At the beginning of August Judith returned to the LDV once again so that we could re-cap on what was learned during last year’s Long Term Monitoring Network days – particularly the tricky grasses! The morning was spent at Thornton Ellers where we found 31 species of grasses/sedges/rushes and 66 species of wildflower, all from the meadow and along the hedgerow. Full write up of the day can be read here.
The big butterfly count ran until the 10th August (run by Butterfly Conservation), which involves recording all species seen during a fifteen minute walk or from a fixed point. We chose to start our walk from the NNR Base Garden and continued along the lane which leads down to Wheldrake Ings. We recorded 77 butterflies of 12 species, with the most recorded being Small Tortoiseshell (28), Peacock (15) and Small White (11). Highlights also included several Comma’s, Gatekeepers and Small & Large Skippers.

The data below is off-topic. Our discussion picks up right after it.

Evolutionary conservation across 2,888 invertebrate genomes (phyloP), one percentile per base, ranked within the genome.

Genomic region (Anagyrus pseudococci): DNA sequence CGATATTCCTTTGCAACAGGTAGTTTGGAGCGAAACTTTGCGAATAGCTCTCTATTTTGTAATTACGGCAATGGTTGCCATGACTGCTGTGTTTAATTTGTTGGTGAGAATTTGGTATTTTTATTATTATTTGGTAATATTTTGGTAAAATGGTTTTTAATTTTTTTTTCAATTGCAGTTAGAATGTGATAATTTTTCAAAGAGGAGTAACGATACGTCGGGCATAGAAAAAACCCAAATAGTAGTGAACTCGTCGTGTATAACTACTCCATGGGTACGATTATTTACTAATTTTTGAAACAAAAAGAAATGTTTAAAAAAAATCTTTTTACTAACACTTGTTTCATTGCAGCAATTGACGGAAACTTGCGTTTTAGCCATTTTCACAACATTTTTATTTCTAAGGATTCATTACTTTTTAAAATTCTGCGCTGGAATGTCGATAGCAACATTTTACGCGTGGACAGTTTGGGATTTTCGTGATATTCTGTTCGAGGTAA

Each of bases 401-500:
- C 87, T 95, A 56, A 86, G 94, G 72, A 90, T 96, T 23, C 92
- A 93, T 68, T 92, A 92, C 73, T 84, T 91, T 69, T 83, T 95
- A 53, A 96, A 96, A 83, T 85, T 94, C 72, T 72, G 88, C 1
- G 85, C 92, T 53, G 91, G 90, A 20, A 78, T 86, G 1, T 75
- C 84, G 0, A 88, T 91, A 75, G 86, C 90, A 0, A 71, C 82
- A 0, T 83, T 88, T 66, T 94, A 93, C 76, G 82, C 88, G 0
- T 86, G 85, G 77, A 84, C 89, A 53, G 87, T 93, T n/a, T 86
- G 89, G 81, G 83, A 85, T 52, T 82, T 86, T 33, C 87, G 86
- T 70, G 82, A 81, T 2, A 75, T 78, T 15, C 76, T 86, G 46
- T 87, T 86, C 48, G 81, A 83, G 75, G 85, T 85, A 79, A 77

Throughout August our volunteers and the Friends of Skipwith Common (FOSC) have been helping John the Shepherd round up the 300 ewes and their lambs on the Common – firstly for shearing and then for a general health check, ear tagging and worming. Hard work in the hot weather but essential for the welfare of the stock and the subsequent management of the site. The main management objective for the Common is to restore and maintain open heathland with a programme of scrub clearance and felling of invasive birch trees. Trying to employ more traditional and ancient methods, the estate own and manage a herd of the primitive and hardy rare breed Hebridean sheep, Longhorn cattle and Exmoor ponies. These animals graze and browse the scrub and coarser grasses and vegetation, keeping them in check and providing suitable conditions for many of the rare and specialist wildflowers and other wildlife that depends on the heathland.